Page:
Wrigley Field got its name in 1926, when the Wrigley family of chewing gum fame bought the Chicago Cubs team. In 1937, the bleachers were added to provide more seating. The original scoreboard from 1937 continues to serve the ballpark, one of the last scoreboards in the majors where numbers are changed by hand. With its ivy-clad outfield walls and usually lush grass, Wrigley Field has attained iconic status as a real baseball park – the way baseball was meant to be played, in an open, homey, comfortable, natural setting. The design of the stadium puts the fans close to the action, enhancing the sense of personal involvement. Wrigley Field had no lights until 1988 – when the Cubs played their very first at-home night game.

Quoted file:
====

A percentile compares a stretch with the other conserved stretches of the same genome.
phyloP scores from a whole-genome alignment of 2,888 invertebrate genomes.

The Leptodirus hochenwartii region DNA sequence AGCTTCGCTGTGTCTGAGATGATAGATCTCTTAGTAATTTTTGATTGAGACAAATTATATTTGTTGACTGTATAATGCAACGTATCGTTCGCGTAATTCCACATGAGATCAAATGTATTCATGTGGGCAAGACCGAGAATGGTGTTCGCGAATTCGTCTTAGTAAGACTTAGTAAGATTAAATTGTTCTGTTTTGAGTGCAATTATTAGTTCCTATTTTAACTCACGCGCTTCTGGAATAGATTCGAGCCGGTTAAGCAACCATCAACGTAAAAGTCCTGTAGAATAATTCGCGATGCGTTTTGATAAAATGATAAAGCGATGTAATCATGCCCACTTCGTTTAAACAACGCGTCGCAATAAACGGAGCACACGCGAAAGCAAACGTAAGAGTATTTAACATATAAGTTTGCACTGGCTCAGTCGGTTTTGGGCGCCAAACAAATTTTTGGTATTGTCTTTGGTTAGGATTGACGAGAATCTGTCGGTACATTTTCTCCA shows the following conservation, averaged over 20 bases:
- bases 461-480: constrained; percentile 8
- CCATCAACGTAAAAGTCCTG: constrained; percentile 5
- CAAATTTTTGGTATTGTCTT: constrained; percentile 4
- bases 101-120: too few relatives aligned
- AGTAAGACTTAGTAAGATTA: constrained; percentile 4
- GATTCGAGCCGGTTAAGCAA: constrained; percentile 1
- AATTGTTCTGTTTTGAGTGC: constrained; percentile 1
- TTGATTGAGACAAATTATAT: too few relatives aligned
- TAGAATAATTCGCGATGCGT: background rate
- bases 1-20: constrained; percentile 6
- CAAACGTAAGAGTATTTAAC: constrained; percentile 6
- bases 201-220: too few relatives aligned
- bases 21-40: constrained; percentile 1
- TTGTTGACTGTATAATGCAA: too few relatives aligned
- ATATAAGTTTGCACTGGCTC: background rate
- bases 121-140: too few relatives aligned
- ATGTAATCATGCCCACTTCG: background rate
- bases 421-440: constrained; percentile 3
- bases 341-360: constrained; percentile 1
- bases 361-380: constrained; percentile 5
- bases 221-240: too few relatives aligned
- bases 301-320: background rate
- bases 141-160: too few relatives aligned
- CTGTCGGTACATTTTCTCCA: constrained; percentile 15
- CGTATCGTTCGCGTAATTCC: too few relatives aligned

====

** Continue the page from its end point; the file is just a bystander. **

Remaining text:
Tradition and history embrace Wrigley Field and the much-loved Cubs team, whose diehard fans have always understood that the journey can be more important, entertaining and emotional than the outcome – especially during the Cubs frequent uphill seasons over the decades. When the Wrigley family ended its 65-year ownership of the team and sold the Cubs to the Tribune Company in 1981, no one dreamed of changing the name of the field. It’s here to stay. But there was a new wrinkle in 2003. As Wrigley Field prepared to play host to the usual array of National League champ wannabes, it also battled an unwelcome new pre-season rival: PIGEONS in its renowned upper deck.

Winning Series for the Birds